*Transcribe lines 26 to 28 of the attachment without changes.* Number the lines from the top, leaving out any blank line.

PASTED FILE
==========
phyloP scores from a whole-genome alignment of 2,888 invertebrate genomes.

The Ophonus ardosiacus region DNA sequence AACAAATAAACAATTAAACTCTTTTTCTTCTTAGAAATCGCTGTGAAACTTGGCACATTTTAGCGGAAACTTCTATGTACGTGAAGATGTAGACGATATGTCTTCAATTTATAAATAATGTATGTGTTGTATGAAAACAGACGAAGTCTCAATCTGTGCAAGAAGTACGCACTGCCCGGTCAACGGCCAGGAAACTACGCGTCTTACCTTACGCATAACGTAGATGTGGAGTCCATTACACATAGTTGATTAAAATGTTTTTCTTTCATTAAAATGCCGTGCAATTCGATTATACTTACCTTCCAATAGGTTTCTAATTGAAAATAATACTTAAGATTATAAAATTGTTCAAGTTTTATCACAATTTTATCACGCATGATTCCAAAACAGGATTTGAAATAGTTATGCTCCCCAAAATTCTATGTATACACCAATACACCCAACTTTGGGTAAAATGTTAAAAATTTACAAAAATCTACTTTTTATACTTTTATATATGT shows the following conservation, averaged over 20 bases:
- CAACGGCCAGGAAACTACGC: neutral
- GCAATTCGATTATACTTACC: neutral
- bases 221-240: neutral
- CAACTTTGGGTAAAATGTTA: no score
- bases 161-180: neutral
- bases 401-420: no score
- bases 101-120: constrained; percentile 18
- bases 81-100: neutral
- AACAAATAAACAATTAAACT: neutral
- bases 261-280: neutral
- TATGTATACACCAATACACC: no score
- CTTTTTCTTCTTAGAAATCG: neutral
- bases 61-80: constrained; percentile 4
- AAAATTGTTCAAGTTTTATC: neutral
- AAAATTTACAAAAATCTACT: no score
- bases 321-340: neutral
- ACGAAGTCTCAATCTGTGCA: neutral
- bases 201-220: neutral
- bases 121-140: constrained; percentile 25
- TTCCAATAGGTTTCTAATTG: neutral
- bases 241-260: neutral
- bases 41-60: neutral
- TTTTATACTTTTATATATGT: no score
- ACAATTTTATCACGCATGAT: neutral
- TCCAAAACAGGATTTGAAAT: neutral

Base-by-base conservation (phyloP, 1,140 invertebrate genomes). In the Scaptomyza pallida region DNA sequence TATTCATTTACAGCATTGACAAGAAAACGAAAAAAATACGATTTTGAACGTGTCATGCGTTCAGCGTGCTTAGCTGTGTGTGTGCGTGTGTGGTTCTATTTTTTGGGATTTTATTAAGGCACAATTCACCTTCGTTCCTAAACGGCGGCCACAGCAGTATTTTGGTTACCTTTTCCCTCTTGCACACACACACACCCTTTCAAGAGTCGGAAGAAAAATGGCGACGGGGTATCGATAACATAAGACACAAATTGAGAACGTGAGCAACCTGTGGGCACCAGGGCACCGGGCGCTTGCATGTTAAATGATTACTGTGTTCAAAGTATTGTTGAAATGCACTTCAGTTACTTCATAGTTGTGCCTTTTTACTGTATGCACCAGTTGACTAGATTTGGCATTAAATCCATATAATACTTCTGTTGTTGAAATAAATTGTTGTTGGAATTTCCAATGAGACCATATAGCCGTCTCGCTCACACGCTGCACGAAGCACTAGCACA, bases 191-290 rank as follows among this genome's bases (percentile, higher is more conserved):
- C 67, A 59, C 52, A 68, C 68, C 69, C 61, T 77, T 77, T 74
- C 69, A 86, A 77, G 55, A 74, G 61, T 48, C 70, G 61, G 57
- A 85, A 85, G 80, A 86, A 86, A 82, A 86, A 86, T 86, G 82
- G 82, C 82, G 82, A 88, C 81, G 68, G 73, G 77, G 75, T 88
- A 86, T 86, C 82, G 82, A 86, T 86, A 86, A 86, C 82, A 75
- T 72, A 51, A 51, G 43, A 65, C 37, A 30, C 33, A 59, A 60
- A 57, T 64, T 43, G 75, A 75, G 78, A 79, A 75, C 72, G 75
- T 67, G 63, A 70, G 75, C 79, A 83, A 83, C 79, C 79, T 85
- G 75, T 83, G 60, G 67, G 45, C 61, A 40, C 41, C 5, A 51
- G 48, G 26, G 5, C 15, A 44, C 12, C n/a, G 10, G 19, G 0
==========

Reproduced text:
- ACAATTTTATCACGCATGAT: neutral
- TCCAAAACAGGATTTGAAAT: neutral

Base-by-base conservation (phyloP, 1,140 invertebrate genomes). In the Scaptomyza pallida region DNA sequence TATTCATTTACAGCATTGACAAGAAAACGAAAAAAATACGATTTTGAACGTGTCATGCGTTCAGCGTGCTTAGCTGTGTGTGTGCGTGTGTGGTTCTATTTTTTGGGATTTTATTAAGGCACAATTCACCTTCGTTCCTAAACGGCGGCCACAGCAGTATTTTGGTTACCTTTTCCCTCTTGCACACACACACACCCTTTCAAGAGTCGGAAGAAAAATGGCGACGGGGTATCGATAACATAAGACACAAATTGAGAACGTGAGCAACCTGTGGGCACCAGGGCACCGGGCGCTTGCATGTTAAATGATTACTGTGTTCAAAGTATTGTTGAAATGCACTTCAGTTACTTCATAGTTGTGCCTTTTTACTGTATGCACCAGTTGACTAGATTTGGCATTAAATCCATATAATACTTCTGTTGTTGAAATAAATTGTTGTTGGAATTTCCAATGAGACCATATAGCCGTCTCGCTCACACGCTGCACGAAGCACTAGCACA, bases 191-290 rank as follows among this genome's bases (percentile, higher is more conserved):